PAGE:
Chowder Beyond New England or Manhattan

Not only white or red, the cold-weather classic comes in many varieties

ANY region situated near the ocean is sure to have two things: beaches and at least one ''classic'' seafood stew. In New England, it's clam chowder. But even within this region, concoctions can vary dramatically. There's the creamy New England style, beloved by Bostonians and Mainers; the tomato-based ''Manhattan'' variety; and even a lesser-known broth-based Rhode Island type.

The French introduced bouillabaisse, New Orleans is famed for its gumbo, and almost every region has its own hearty, flavorful way to stretch the catch of the day.

In recent years, Americans have increased their seafood savvy. As Susan Wyler writes in her book ''Simply Stews'' (Harper Perennial, 1995): ''American chefs have carved out a whole new area of fish cookery, serving up shellfish with beans and thick filets of salmon and firm-textured white fish in aromatic light broths, paired with vegetables that range from delicate leeks and mushrooms to hearty turnips and cabbage.''

Gourmeli's restaurant in Boston has won the city's celebrated annual ''chowdafest'' five out of six years. Despite the trend toward innovation with chowder recipes, executive chef Mike Minerd has no plans to mess with his.

''New Englanders don't like change. If we adulterated our chowder, we'd hear about it. We use good clams, a good clam stock, celery, and onions, and thyme and tabasco as seasoning, and that's about it,'' Mr. Minerd says.

Legal Sea Foods, a popular restaurant in Boston and now also in Washington, is known for its fish and clam chowders, which have been served at the last four presidential inaugural dinners. They sell 100 gallons of chowder per day. And John McIntyre, supervisor of kitchens there, says its appeal isn't seasonal, but year-round.

''It could be 90 degrees out, and people want to try the chowder,'' he says.

He adds that, in general, people are looking for spicier stews that incorporate different textures and tastes. For those who want to stray from tradition, Legal Sea Foods offer a Portuguese fish stew; a light, broth-based version of clam chowder; and a new item - seafood gumbo.

Whatever their finished flavor, most seafood stews start with three common ingredients: rendered salt pork or bacon, sauteed onions, and potatoes. The seafood is clams, other shellfish, or fish.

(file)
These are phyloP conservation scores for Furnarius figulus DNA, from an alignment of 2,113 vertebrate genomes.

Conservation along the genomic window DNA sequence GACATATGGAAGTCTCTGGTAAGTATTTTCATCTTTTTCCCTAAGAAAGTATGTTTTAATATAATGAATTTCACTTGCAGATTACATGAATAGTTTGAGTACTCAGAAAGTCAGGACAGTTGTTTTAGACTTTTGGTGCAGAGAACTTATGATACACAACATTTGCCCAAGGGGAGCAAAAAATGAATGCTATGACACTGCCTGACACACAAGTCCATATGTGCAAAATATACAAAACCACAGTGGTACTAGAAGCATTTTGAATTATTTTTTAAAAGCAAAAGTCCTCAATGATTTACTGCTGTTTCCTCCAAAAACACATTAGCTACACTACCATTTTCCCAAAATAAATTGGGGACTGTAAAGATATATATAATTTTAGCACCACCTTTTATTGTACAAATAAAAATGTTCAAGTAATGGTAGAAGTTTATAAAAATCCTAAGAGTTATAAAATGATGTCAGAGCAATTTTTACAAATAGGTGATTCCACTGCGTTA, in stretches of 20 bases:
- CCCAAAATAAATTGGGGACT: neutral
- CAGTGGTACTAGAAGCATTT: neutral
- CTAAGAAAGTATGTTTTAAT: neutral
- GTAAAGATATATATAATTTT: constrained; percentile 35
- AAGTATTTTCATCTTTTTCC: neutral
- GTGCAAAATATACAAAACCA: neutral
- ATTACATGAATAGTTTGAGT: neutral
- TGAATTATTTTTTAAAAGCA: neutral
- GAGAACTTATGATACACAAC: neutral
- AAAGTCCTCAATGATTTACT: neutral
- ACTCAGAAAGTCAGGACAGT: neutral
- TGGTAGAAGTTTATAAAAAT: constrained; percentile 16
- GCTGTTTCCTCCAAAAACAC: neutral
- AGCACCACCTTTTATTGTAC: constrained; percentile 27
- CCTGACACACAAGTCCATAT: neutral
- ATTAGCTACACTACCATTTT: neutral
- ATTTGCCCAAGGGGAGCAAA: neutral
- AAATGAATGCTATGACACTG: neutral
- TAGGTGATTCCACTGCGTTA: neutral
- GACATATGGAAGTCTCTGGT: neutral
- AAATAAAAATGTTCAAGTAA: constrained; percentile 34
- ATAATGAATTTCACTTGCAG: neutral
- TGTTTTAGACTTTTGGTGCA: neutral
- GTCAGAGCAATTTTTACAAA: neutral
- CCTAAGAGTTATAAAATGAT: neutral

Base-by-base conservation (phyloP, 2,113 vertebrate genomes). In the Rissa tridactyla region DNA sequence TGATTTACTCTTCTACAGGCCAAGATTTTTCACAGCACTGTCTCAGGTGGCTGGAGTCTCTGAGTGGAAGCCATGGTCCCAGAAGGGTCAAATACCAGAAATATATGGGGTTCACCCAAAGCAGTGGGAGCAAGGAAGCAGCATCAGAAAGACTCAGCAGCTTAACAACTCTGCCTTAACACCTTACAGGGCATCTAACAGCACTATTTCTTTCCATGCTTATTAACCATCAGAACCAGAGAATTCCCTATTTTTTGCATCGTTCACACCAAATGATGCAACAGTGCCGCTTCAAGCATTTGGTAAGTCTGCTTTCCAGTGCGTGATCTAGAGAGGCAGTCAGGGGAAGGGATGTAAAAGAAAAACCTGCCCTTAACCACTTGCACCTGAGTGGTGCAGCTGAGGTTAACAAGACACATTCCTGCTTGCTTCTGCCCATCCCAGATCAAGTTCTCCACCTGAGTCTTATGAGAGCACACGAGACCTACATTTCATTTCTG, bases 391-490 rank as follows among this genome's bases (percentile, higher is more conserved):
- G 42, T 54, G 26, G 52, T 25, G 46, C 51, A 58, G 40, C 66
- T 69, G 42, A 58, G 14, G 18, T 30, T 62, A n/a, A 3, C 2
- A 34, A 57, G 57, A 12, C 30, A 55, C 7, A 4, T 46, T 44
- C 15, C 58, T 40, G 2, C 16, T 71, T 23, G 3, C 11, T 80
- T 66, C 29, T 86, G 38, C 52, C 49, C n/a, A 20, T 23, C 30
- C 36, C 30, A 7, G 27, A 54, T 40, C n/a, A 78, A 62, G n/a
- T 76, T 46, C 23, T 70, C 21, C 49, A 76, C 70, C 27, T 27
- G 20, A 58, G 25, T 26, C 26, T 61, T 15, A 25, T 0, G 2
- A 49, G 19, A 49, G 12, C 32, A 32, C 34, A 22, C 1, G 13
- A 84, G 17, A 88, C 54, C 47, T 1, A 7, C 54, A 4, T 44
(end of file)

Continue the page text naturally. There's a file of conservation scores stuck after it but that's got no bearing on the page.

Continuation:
Many seafood stews are quicker and easier to prepare than one might suspect. But they do have to be served right away. One way around this, Ms. Wyler suggests, is to make the base ahead of time and add the seafood at the last minute.


Tart and spicy, this bright, light stew is perfect as a first course or light lunch or supper. Thai fish sauce, called nuac nam, is now available in the Asian food sections of many supermarkets.

3/4 pound firm-textured white fish fillets, such as snapper or bass

1/2 pound lump crabmeat

5 to 6 ounces shiitake mushrooms

2 cups chicken stock

1 tablespoon Thai fish sauce (see note above)

1-1/2 teaspoons minced fresh ginger

1 large garlic clove, crushed

1/4 teaspoon salt

3 medium carrots, peeled and cut into long, thin shreds

3 mild long green chiles, seeded and thinly sliced

2 hot red chiles, seeded and thinly sliced

3 - 4 pound Napa or celery cabbage, cut into 2-inch pieces

2 tablespoons fresh lime juice

2 scallions thinly sliced

2 tablespoons coarsely chopped cilantro

Cut the fish fillets into 2- to 3-inch pieces. Pick over the crabmeat to remove any bits of shell or cartilage. Cover and refrigerate until time to cook. Cut the shiitake caps into 3 wedges each and set aside.

In a large flameproof casserole, combine the chicken stock, fish sauce, ginger, garlic, salt, and 2 cups of water. Bring to a boil. Reduce the heat to a simmer.

Add the shiitake caps, carrots, green and red chiles, and cabbage. Simmer, uncovered, until just tender, 3 to 5 minutes.

Add fish and crab. Simmer 3 minutes, or until the fish just begins to flake. Stir in the lime juice, scallions, and cilantro, and serve at once.


You could quibble about whether this substantial, chunky, and thick chowder, bolstered with potatoes and corn, is really a stew or a soup. I like it for lunch or supper, with a side of coleslaw and, in season, a ripe tomato salad.

1-1/4 pounds salmon filet


Freshly ground pepper

4 large ears of sweet corn

2 tablespoons butter

1/4 pound lean salt pork or thick-sliced bacon, cut into 1/4 inch dice

2 medium onions, cut into 1/2 inch dice

1 cup canned or bottled clam juice

2 cups whole, lowfat, or skim milk

1 1/2 teaspoons minced fresh savory or 1/2 teaspoon dried

1/8 teaspoon cayenne pepper

4 medium red potatoes, peeled and cut into 3/4 inch dice

1 cup heavy cream

1/4 cup minced fresh chives

Remove skin from the salmon, pick out any small bones, and cut the fish into 1-inch pieces. Season lightly with salt and pepper. Cover and refrigerate while you prepare the chowder base.

Cut kernels off three ears of corn. Grate the corn from the fourth ear. Set corn aside. In a large flameproof casserole, melt the butter over moderate heat. Add the salt pork and cook, stirring occasionally, until lightly browned, about six minutes. Remove with a slotted spoon and set aside.

Add the onions to the pan and cook, stirring occasionally, until golden, 5 to 7 minutes.

Add the clam juice, milk, savory, and cayenne, and bring to a boil. Add the potatoes, reduce the heat to moderate, and cook 8 minutes.

Add the corn and cream and cook three to five minutes longer, until the corn is almost tender but still slightly crunchy.

Add salmon and salt pork, and simmer until the fish is just opaque, 5 to 7 minutes. Stir in 2 tablespoons of chives. Serve at once, with remaining chives sprinkled on top.

- From ''Simply Stews,'' by Susan Wyler (Harper Perennial)

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